Adding New Users in Batches

If you want to be able to add several users at once, rather than having to enter each one individually, use the mass_useradd script. It’s a shell script, so it should run just about anywhere. You’ll also need mass_passwd. Store the two scripts in the same directory. You should also install the pwgen utility, for generating passwords. You’ll need a colon-delimited text list of logins and usernames in this format:

login
:
firstname
lastname

You may also include additional GECOS data, like this:

dawns:Dawn Marie Schroder,,123-4567,trainers

Then invoke the mass_useradd script. It creates entries in /etc/passwd, /etc/group, and /etc/shadow; home directories; personal login groups; and passwords that expire at first use.

This tells mass_useradd to use the list of new users in newusers and to overwrite or create the output file newlogins.txt:

# sh mass_useradd < newusers > newlogins.txt

This appends the new logins and passwords to newlogins.txt:

# sh mass_useradd < newusers >> newlogins.txt

In addition to the output file, which is a simple list, mass_passwd creates a separate file for each user, containing the new login name and instructions. This makes it easy to print them individually for distribution. These files, plus a log file, are stored in the home directory of the user who runs the scripts (usually root):

# ls /root/mass_passwds

dawns.passwd.txt nikitah.passwd.txt mass_passwd.log rubst.passwd.txt

Because the scripts use standard Shadow Suite utilities, they are easy to customize by adjusting the options for the various utilities used in the scripts.

The output file looks like this:

dawns shabaefi 1002
nikitah gohbinga 1003
rubst ahtoohaa 1004

/etc/passwd looks like this:

dawns:x:1002:1002:Dawn Marie Schroder,,123-4567,trainers:/home/dawns:/bin/bash
nikitah:x:1003:1003:Nikita Horse,,123-4567,equine:/home/nikitah:/bin/bash
rubst:x:1004:1004:Rubs The Cat,101,,234-5678,,test:/home/rubst:/bin/bash

The individual files generated for each user look like this:

———————————————————

Login name: rubst

Password: eejahgue

Please log in and change your password; the system should prompt you to do this when you log in. You can change your password at any time with the ‘passwd’ command. Choose a strong password – everyday words, birthdays, names of people or animals, all these are too eay to guess. Also, DO NOT give your password to anyone, ever. The IT staff will never ask you for your password, and neither should anyone else. You will be held responsible for all activity done via your account.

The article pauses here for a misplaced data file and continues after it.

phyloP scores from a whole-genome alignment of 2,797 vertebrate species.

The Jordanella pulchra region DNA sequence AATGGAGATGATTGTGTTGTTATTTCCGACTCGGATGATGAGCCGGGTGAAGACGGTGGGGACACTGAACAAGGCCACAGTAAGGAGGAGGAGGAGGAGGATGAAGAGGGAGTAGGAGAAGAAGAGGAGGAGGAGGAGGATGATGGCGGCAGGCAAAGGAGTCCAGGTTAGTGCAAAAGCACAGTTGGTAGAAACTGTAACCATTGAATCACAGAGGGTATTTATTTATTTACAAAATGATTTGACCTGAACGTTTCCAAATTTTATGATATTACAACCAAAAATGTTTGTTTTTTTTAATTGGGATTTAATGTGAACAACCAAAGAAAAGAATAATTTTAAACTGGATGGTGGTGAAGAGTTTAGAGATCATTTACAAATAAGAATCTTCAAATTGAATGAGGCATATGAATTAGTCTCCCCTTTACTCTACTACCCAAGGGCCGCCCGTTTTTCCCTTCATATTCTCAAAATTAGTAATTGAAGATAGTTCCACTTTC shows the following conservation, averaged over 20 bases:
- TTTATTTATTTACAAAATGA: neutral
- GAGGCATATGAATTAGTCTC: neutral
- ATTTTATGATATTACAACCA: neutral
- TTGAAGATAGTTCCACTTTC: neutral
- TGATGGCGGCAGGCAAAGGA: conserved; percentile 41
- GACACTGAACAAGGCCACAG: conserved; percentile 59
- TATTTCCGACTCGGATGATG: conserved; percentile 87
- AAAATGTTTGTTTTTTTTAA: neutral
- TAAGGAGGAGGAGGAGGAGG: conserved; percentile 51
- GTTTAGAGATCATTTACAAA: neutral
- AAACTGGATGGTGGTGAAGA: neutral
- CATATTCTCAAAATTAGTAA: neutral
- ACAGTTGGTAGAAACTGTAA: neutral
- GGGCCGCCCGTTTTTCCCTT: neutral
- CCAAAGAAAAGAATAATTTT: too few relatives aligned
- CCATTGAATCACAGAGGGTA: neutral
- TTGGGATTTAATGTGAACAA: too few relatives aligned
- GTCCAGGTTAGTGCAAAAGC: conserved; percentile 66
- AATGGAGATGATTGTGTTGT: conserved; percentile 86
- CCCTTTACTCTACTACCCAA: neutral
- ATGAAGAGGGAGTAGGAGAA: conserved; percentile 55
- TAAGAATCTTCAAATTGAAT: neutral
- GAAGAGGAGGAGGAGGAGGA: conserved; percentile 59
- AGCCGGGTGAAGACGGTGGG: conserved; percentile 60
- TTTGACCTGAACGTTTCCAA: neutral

————————————————————

mass_useradd

#!/bin/sh
## Mass Useradd For Linux
## This script extracts new user data from a delimited
## text file, and automatically generates new user accounts.
## It generates a random password for each login, and exports
## the new logins and passwords to a text file.
## Passwords automatically expire at first login. The
## input file format is “username: full name” (no quotes) for
## each line.
##
## Mass Useradd creates a “User Personal Group.”
## The UID and the GID are the same. User’s home directories
## are created with restrictive permissions, chmod 700.
## Mass Useradd uses standard Shadow Suite utilities.
## Values and behaviors are easily modifiable, according
## to the individual utility being called. It calls
## a companion script, mass_passwd, to set each user password.
## You should have received mass_passwd from the same source
## as mass_useradd.
##
## This script was created by Aaron Malone, and modified by
## Meredydd Luff, Peter Samuelson, and Kathryn Hogg.
## Many thanks!
## Carla Schroder wrote the documentation and pestered
## the aforementioned persons to write the script.
## Copyright (C) 2003 Carla Schroder
## carla at bratgrrl dot com
## This program is free software; you can redistribute
## it and/or modify it under the terms of the GNU General
## Public License as published by the Free Software
## Foundation; either version 2 of the License, or (at your
## option) any later version.
##
## This program is distributed in the hope that it will
## be useful, but WITHOUT ANY WARRANTY; without even the
## implied warranty of MERCHANTABILITY or FITNESS FOR A
## PARTICULAR PURPOSE. See the
## GNU General Public License for more details.
## http://www.fsf.org/licenses/gpl.html
##
## Usage:
## # sh mass_useradd < inputfile >> new-passwords.txt
##

PATH=/usr/local/sbin:/usr/sbin:/sbin:/usr/local/bin:/usr/bin:/bin:$PATH

# Read a line of input.
# the format of the input file must be like this:
# userlogin : FirstName LastName
# to use a comma-delimited file, change IFS=”:$IFS” to
# IFS=”,$IFS”

while IFS=”:$IFS” read username realname; do

# First, weed out blank lines and #comments
case “$username” in
” | \#*) continue ;;
esac

# this part reads /etc/passwd and /etc/group, and calculates
# the next available UID and GID.
# it starts at {id=1000}, change this to suit
id=$({ getent passwd; getent group; } | cut -f3 -d: | sort -un |
awk ‘BEGIN { id=1000 }
$1 = = id { id++ }
$1 > id { print id; exit }’)

# Now users are added to /etc/group, /etc/passwd,
# and home directories with chmod 700 are created
# Any of the groupadd, useradd, and chmod options
# can be changed to suit
groupadd -g $id $username